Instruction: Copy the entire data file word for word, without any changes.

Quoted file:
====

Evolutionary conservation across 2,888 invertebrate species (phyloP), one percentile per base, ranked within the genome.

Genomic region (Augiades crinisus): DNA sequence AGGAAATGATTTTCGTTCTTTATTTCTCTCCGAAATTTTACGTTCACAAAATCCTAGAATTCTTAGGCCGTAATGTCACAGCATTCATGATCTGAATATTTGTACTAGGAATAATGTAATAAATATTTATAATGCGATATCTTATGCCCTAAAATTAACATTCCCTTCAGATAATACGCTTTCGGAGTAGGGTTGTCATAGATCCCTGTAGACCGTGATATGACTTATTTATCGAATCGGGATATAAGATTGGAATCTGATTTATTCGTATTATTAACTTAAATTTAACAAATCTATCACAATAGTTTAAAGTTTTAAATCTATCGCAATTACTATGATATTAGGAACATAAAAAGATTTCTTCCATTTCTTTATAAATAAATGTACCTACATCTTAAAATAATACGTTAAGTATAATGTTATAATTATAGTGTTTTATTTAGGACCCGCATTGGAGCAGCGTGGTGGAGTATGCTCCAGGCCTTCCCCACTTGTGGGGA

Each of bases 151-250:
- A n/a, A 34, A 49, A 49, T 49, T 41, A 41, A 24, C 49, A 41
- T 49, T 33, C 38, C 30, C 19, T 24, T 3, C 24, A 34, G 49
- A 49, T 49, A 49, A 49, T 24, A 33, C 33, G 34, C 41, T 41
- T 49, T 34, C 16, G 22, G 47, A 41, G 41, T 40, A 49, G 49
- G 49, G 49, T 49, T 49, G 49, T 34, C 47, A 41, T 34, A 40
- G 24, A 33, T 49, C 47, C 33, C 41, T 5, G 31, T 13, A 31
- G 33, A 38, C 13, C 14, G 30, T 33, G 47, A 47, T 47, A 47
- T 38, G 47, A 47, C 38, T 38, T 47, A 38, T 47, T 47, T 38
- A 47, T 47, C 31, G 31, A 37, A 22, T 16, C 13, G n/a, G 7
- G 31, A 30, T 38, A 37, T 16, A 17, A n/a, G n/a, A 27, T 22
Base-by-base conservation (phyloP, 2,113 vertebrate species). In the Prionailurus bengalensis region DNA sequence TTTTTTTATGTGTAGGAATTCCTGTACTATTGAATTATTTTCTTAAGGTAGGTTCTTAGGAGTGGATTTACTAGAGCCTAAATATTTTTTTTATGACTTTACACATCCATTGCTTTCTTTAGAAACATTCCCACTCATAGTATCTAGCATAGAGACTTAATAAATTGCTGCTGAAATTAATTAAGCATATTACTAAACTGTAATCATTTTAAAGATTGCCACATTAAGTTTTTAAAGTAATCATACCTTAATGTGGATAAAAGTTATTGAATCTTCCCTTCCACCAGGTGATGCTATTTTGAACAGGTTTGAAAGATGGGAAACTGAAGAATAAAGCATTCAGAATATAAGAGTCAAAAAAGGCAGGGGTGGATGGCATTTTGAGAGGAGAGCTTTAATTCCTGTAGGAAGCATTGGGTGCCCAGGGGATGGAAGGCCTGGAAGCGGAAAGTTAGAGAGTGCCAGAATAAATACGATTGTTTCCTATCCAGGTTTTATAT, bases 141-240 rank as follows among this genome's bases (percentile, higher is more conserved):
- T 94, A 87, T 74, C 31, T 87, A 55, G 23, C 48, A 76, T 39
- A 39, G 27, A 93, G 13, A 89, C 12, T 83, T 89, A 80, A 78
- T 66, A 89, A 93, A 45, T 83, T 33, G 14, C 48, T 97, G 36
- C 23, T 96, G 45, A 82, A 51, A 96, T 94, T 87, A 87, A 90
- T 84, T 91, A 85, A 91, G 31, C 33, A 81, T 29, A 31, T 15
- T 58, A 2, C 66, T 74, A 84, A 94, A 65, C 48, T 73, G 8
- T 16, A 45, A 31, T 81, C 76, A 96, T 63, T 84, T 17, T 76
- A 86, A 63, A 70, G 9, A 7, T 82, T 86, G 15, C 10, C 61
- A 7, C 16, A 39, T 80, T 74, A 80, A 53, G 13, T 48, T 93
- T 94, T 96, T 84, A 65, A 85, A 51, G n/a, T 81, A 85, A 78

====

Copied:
Evolutionary conservation across 2,888 invertebrate species (phyloP), one percentile per base, ranked within the genome.

Genomic region (Augiades crinisus): DNA sequence AGGAAATGATTTTCGTTCTTTATTTCTCTCCGAAATTTTACGTTCACAAAATCCTAGAATTCTTAGGCCGTAATGTCACAGCATTCATGATCTGAATATTTGTACTAGGAATAATGTAATAAATATTTATAATGCGATATCTTATGCCCTAAAATTAACATTCCCTTCAGATAATACGCTTTCGGAGTAGGGTTGTCATAGATCCCTGTAGACCGTGATATGACTTATTTATCGAATCGGGATATAAGATTGGAATCTGATTTATTCGTATTATTAACTTAAATTTAACAAATCTATCACAATAGTTTAAAGTTTTAAATCTATCGCAATTACTATGATATTAGGAACATAAAAAGATTTCTTCCATTTCTTTATAAATAAATGTACCTACATCTTAAAATAATACGTTAAGTATAATGTTATAATTATAGTGTTTTATTTAGGACCCGCATTGGAGCAGCGTGGTGGAGTATGCTCCAGGCCTTCCCCACTTGTGGGGA

Each of bases 151-250:
- A n/a, A 34, A 49, A 49, T 49, T 41, A 41, A 24, C 49, A 41
- T 49, T 33, C 38, C 30, C 19, T 24, T 3, C 24, A 34, G 49
- A 49, T 49, A 49, A 49, T 24, A 33, C 33, G 34, C 41, T 41
- T 49, T 34, C 16, G 22, G 47, A 41, G 41, T 40, A 49, G 49
- G 49, G 49, T 49, T 49, G 49, T 34, C 47, A 41, T 34, A 40
- G 24, A 33, T 49, C 47, C 33, C 41, T 5, G 31, T 13, A 31
- G 33, A 38, C 13, C 14, G 30, T 33, G 47, A 47, T 47, A 47
- T 38, G 47, A 47, C 38, T 38, T 47, A 38, T 47, T 47, T 38
- A 47, T 47, C 31, G 31, A 37, A 22, T 16, C 13, G n/a, G 7
- G 31, A 30, T 38, A 37, T 16, A 17, A n/a, G n/a, A 27, T 22
Base-by-base conservation (phyloP, 2,113 vertebrate species). In the Prionailurus bengalensis region DNA sequence TTTTTTTATGTGTAGGAATTCCTGTACTATTGAATTATTTTCTTAAGGTAGGTTCTTAGGAGTGGATTTACTAGAGCCTAAATATTTTTTTTATGACTTTACACATCCATTGCTTTCTTTAGAAACATTCCCACTCATAGTATCTAGCATAGAGACTTAATAAATTGCTGCTGAAATTAATTAAGCATATTACTAAACTGTAATCATTTTAAAGATTGCCACATTAAGTTTTTAAAGTAATCATACCTTAATGTGGATAAAAGTTATTGAATCTTCCCTTCCACCAGGTGATGCTATTTTGAACAGGTTTGAAAGATGGGAAACTGAAGAATAAAGCATTCAGAATATAAGAGTCAAAAAAGGCAGGGGTGGATGGCATTTTGAGAGGAGAGCTTTAATTCCTGTAGGAAGCATTGGGTGCCCAGGGGATGGAAGGCCTGGAAGCGGAAAGTTAGAGAGTGCCAGAATAAATACGATTGTTTCCTATCCAGGTTTTATAT, bases 141-240 rank as follows among this genome's bases (percentile, higher is more conserved):
- T 94, A 87, T 74, C 31, T 87, A 55, G 23, C 48, A 76, T 39
- A 39, G 27, A 93, G 13, A 89, C 12, T 83, T 89, A 80, A 78
- T 66, A 89, A 93, A 45, T 83, T 33, G 14, C 48, T 97, G 36
- C 23, T 96, G 45, A 82, A 51, A 96, T 94, T 87, A 87, A 90
- T 84, T 91, A 85, A 91, G 31, C 33, A 81, T 29, A 31, T 15
- T 58, A 2, C 66, T 74, A 84, A 94, A 65, C 48, T 73, G 8
- T 16, A 45, A 31, T 81, C 76, A 96, T 63, T 84, T 17, T 76
- A 86, A 63, A 70, G 9, A 7, T 82, T 86, G 15, C 10, C 61
- A 7, C 16, A 39, T 80, T 74, A 80, A 53, G 13, T 48, T 93
- T 94, T 96, T 84, A 65, A 85, A 51, G n/a, T 81, A 85, A 78